4. Work together in the household duties. It’s good for kids to see their parents sharing the duties that come with running a home. This will show them what a good marriage is like. If one parent ends up doing all the work while the other parent veges out by the TV or goes somewhere else to “play,” then there is bound to be conflict. Kids can easily pick up on injustice. And believe me when I say they will imitate your behavior. When Dad pitches in to help with household tasks, it shows them what marital cooperation is. It also shows them that they need to pitch in, too. They will be more inclined to be a participating family member when they see this type of parental cooperation happening. Becoming a contributing member of a family creates feelings of security.

5. Pray and attend church together. When your children see you praying together it will bring peace to their souls. Moms and dads need to take turns praying out loud with the family—giving thanks at the dinner table, saying a night-time family prayer together. Even let them catch you doing your nightly couple ritual of kneeling by your bed, holding hands, and praying together. This will bring them more comfort than you’ll ever know.

Along with this, go to church together. If only one parent goes to church and takes the children they will discern that you are not in spiritual harmony. Be united in spiritual matters. Going to church is one way to build that bond. Then when you get the children ready to go, they’ll know you’re not doing it just so they’ll go. They’ll discover that faith in God matters to you and that you enjoy learning about Him together as a family. That can remove mountains of fear from a child’s heart.

6. Talk to each other and listen. Sometimes, couples don’t take the time to talk together. Life gets busy, and they just end up doing the necessities. How can you ever grow close if you don’t share each others dreams and concerns? Impossible. Take time to visit with each other. And listen while your partner is talking. I mean really listen, not just act like it while you’re thinking of what you can say next. No. Just listen and do your best to understand. It’s a gift you can so easily give your spouse. By observing their parents listening to each other your children will learn this skill. And they will see this as one more evidence that Mom and Dad enjoy being together. More security.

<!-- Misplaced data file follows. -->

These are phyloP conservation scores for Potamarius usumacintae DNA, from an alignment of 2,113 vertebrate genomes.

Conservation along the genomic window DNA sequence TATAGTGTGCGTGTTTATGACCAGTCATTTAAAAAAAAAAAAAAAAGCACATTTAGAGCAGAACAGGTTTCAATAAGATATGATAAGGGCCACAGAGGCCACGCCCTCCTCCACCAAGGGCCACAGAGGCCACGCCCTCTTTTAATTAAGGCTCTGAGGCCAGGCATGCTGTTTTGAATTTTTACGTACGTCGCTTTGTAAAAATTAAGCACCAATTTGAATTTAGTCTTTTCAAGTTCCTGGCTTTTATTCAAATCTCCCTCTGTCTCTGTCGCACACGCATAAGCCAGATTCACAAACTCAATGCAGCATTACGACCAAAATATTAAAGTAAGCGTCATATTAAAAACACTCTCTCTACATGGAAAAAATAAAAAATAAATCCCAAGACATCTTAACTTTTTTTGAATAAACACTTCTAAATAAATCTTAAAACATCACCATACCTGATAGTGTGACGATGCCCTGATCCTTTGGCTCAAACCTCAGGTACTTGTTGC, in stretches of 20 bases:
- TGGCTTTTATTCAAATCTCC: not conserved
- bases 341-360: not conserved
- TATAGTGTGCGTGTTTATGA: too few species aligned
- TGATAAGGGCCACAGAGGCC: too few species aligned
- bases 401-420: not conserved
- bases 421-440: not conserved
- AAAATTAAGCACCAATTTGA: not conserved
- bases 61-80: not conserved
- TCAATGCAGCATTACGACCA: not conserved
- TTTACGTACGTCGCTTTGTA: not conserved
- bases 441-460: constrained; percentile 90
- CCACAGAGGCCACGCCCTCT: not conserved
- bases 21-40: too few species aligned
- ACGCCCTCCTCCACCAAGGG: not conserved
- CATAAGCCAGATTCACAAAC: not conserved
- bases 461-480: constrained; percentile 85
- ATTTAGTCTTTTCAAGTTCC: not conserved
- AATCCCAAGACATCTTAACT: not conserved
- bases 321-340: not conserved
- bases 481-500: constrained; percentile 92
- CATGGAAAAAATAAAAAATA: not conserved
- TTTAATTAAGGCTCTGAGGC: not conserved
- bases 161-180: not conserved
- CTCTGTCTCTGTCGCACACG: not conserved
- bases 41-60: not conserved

7. Keep your mate at the top of your list. Sometimes parents think their children should be at the top of their priority list. They need to be very close, but not on the top. When you honor your spouse by giving her or him priority, that increases love by leaps and bounds. At dinner serve your spouse first; take turns doing this. The kids will see this respect and learn their place. When kids think they are the center of the universe they become selfish and unaware of the needs of others. Love them and care for them, but don’t pamper them. Then when they are out on their own they will be ready to face a world that will definitely not pamper them. That’s security.

Start today

These seven actions can go a long way in bringing a feeling of security to your adopted children who may be dealing with the insecurity of being adopted. The more stability they see at home, the more stability they will feel in their own lives. A happily married mom and dad is one of the most valuable ways you can help make that happen. Give your children this love and security, starting today.

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Joy Lundberg

Joy Lundberg and her husband, Gary, are the parents of 5 children, all of whom were adopted. They are also the proud grandparents of 20 grandchildren. Joy is a prize-winning lyricist and has written/co-written several books and articles about marriage and families with her husband. Learn more about her on their website.